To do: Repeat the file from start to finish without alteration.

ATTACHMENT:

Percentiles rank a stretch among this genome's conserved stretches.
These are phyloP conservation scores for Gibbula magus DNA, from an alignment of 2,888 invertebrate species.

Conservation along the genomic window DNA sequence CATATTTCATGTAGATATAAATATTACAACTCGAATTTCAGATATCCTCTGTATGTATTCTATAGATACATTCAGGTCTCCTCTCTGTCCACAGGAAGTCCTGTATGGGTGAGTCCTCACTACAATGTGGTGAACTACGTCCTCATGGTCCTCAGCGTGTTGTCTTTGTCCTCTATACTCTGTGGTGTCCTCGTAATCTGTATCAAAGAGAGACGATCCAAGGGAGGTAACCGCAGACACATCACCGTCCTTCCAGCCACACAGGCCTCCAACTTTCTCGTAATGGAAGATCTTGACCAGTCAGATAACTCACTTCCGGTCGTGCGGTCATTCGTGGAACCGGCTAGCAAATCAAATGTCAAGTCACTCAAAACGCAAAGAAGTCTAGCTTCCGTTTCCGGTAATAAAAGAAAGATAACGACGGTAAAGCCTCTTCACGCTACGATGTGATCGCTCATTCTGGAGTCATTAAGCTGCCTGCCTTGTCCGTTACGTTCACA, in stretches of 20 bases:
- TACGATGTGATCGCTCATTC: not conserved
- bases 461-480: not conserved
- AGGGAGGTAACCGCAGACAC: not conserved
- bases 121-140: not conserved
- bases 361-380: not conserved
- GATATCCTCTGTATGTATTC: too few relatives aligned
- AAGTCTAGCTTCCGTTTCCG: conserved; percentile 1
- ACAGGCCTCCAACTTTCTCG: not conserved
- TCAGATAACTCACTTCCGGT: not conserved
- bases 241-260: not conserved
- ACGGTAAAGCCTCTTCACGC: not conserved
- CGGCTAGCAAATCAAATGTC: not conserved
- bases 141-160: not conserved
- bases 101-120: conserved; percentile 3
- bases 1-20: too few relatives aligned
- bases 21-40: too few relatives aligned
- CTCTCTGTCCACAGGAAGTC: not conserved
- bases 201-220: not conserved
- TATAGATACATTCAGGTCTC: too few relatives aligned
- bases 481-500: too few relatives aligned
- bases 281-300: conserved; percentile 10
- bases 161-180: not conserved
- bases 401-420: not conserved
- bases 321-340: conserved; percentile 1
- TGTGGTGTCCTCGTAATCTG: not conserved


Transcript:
Percentiles rank a stretch among this genome's conserved stretches.
These are phyloP conservation scores for Gibbula magus DNA, from an alignment of 2,888 invertebrate species.

Conservation along the genomic window DNA sequence CATATTTCATGTAGATATAAATATTACAACTCGAATTTCAGATATCCTCTGTATGTATTCTATAGATACATTCAGGTCTCCTCTCTGTCCACAGGAAGTCCTGTATGGGTGAGTCCTCACTACAATGTGGTGAACTACGTCCTCATGGTCCTCAGCGTGTTGTCTTTGTCCTCTATACTCTGTGGTGTCCTCGTAATCTGTATCAAAGAGAGACGATCCAAGGGAGGTAACCGCAGACACATCACCGTCCTTCCAGCCACACAGGCCTCCAACTTTCTCGTAATGGAAGATCTTGACCAGTCAGATAACTCACTTCCGGTCGTGCGGTCATTCGTGGAACCGGCTAGCAAATCAAATGTCAAGTCACTCAAAACGCAAAGAAGTCTAGCTTCCGTTTCCGGTAATAAAAGAAAGATAACGACGGTAAAGCCTCTTCACGCTACGATGTGATCGCTCATTCTGGAGTCATTAAGCTGCCTGCCTTGTCCGTTACGTTCACA, in stretches of 20 bases:
- TACGATGTGATCGCTCATTC: not conserved
- bases 461-480: not conserved
- AGGGAGGTAACCGCAGACAC: not conserved
- bases 121-140: not conserved
- bases 361-380: not conserved
- GATATCCTCTGTATGTATTC: too few relatives aligned
- AAGTCTAGCTTCCGTTTCCG: conserved; percentile 1
- ACAGGCCTCCAACTTTCTCG: not conserved
- TCAGATAACTCACTTCCGGT: not conserved
- bases 241-260: not conserved
- ACGGTAAAGCCTCTTCACGC: not conserved
- CGGCTAGCAAATCAAATGTC: not conserved
- bases 141-160: not conserved
- bases 101-120: conserved; percentile 3
- bases 1-20: too few relatives aligned
- bases 21-40: too few relatives aligned
- CTCTCTGTCCACAGGAAGTC: not conserved
- bases 201-220: not conserved
- TATAGATACATTCAGGTCTC: too few relatives aligned
- bases 481-500: too few relatives aligned
- bases 281-300: conserved; percentile 10
- bases 161-180: not conserved
- bases 401-420: not conserved
- bases 321-340: conserved; percentile 1
- TGTGGTGTCCTCGTAATCTG: not conserved